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Oslo Freedom Forum Spotlights The Global Struggle For Human Rights

Article by Lindsay Lloyd June 6, 2012 //   3 minute read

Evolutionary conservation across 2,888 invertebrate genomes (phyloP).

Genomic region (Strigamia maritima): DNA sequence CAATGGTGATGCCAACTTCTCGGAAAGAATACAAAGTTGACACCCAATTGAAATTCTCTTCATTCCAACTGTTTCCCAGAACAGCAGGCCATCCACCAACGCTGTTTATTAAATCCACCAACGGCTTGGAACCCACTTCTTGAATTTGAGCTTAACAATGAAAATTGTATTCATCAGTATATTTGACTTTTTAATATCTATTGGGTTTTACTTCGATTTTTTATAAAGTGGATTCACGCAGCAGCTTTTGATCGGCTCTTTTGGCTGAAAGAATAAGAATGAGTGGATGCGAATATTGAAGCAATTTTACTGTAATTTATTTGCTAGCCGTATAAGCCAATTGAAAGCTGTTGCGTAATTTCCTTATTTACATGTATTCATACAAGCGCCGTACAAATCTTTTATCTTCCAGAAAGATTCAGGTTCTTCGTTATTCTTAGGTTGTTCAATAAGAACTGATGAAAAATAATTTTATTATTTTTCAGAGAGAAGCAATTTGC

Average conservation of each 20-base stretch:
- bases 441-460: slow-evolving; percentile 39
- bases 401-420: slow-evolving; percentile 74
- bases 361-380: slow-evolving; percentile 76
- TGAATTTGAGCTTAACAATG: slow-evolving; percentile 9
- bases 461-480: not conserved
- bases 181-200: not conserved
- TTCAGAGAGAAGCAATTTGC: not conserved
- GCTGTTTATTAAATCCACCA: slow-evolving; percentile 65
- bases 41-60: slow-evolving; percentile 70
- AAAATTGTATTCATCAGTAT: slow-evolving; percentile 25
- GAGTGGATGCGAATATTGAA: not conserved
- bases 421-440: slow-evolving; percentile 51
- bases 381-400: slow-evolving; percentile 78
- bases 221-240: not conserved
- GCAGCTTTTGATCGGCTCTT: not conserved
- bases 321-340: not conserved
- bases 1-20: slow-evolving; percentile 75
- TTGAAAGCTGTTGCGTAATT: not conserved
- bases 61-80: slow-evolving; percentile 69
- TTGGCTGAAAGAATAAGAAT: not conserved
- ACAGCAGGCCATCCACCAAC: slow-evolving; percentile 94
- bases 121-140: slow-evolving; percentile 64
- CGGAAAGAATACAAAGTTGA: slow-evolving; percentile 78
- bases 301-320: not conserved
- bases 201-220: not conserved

This blog was originally posted on www.freedomcollection.org In early May, I had the privilege of attending the annual Oslo Freedom Forum, a three-day gathering of human rights and democracy activists, dissidents, policy experts, and media representatives from around the world, organized by the Human Rights Foundation.  Beginning in 2009, the forum has aimed to highlight the impact that a single individual can have on the world around them. The Oslo Freedom Forum brought together several hundred advocates and activists, making it one of the largest gatherings of its kind in the world.  Through speeches, presentations and panel discussions, speakers sought to bring human rights issues to public attention, publicize the stories and efforts of democracy and human rights activists, build a network of advocates, and exchange ideas on lessons learned and best practices.  This year’s theme was “Out of Darkness, Into Light,” and the organizers placed a special emphasis on encouraging and inspiring activists in the world’s most difficult environments to continue their efforts. Participants from across the greater Middle East and North Africa discussed the amazing progress and formidable challenges ahead for the Arab Spring.  Signs of hope from places like Tunisia and Egypt stand in sharp contrast to continued violence and repression in countries like Syria and Bahrain.  The forum highlighted ongoing global problems such as prison conditions, censorship, slavery and sex trafficking.  This year’s Oslo Freedom Forum honored three courageous activists – Ai Weiwei from China, Manal al-Sharif from Saudi Arabia, and Aung San Suu Kyi from Burma – with the inaugural Vaclav Havel Prize for Creative Dissent. Several of the speakers were particularly compelling to me.  Jestina Mukoko is a former journalist turned civil society activist from Zimbabwe.  Her efforts to improve her country’s dismal human rights record angered the regime, which abducted and tortured her.  Now a former political prisoner, Jestina Mukoko continues her efforts for non-violent change in Zimbabwe. Tutu Alicante is an attorney and human rights activist from Equatorial Guinea.  Rich in oil, Equatorial Guinea has a per capita income rivaling developed nations.  But rule by a corrupt dictatorship means that most in the country live on less than a dollar a day.  Despite a violent, seemingly entrenched regime, Tutu Alicante remains optimistic and confident that things will improve in his homeland. For activists like Jestina and Tutu, the Oslo Freedom Forum is a rare opportunity to publicize the difficult conditions in their countries.  For me, the forum offered a chance to learn from and interact with some truly inspiring individuals. This post was written by Lindsay Lloyd, Program Director of the Freedom Collection.